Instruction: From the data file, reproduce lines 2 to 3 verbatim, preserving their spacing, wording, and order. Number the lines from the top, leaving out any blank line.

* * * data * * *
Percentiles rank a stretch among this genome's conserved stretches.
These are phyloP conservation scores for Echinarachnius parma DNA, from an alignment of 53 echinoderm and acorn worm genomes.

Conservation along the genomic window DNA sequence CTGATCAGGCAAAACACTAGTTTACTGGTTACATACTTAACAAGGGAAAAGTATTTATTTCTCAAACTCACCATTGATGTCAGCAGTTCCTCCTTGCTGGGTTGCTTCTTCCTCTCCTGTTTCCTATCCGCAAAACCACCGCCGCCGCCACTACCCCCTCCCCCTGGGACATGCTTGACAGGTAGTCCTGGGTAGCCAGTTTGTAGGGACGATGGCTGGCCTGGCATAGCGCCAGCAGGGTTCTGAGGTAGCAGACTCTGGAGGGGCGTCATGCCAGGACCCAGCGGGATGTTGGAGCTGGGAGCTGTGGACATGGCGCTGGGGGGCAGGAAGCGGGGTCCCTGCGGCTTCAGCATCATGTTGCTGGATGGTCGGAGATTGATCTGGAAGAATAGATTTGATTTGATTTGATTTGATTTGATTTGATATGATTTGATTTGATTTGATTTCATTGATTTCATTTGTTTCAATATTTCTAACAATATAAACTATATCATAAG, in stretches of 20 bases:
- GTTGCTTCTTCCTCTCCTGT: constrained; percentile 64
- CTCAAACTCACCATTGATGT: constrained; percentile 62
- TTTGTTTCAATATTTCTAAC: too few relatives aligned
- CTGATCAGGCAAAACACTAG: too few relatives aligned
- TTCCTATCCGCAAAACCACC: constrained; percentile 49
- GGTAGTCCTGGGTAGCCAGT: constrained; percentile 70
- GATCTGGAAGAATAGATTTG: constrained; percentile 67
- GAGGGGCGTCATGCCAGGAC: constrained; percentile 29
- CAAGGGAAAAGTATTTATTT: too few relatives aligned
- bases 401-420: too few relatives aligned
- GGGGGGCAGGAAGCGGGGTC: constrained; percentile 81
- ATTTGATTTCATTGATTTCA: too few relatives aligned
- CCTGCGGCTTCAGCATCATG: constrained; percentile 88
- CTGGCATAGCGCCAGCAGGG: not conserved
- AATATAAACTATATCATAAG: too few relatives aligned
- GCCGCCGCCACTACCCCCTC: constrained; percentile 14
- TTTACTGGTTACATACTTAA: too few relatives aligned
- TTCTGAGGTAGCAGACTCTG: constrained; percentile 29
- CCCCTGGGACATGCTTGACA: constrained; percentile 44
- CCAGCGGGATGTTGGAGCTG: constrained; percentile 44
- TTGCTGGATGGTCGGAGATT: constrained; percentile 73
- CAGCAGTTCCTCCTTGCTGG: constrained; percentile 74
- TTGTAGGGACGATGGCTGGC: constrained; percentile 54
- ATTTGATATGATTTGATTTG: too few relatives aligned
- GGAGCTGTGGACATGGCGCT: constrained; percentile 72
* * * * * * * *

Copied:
These are phyloP conservation scores for Echinarachnius parma DNA, from an alignment of 53 echinoderm and acorn worm genomes.

Conservation along the genomic window DNA sequence CTGATCAGGCAAAACACTAGTTTACTGGTTACATACTTAACAAGGGAAAAGTATTTATTTCTCAAACTCACCATTGATGTCAGCAGTTCCTCCTTGCTGGGTTGCTTCTTCCTCTCCTGTTTCCTATCCGCAAAACCACCGCCGCCGCCACTACCCCCTCCCCCTGGGACATGCTTGACAGGTAGTCCTGGGTAGCCAGTTTGTAGGGACGATGGCTGGCCTGGCATAGCGCCAGCAGGGTTCTGAGGTAGCAGACTCTGGAGGGGCGTCATGCCAGGACCCAGCGGGATGTTGGAGCTGGGAGCTGTGGACATGGCGCTGGGGGGCAGGAAGCGGGGTCCCTGCGGCTTCAGCATCATGTTGCTGGATGGTCGGAGATTGATCTGGAAGAATAGATTTGATTTGATTTGATTTGATTTGATTTGATATGATTTGATTTGATTTGATTTCATTGATTTCATTTGTTTCAATATTTCTAACAATATAAACTATATCATAAG, in stretches of 20 bases: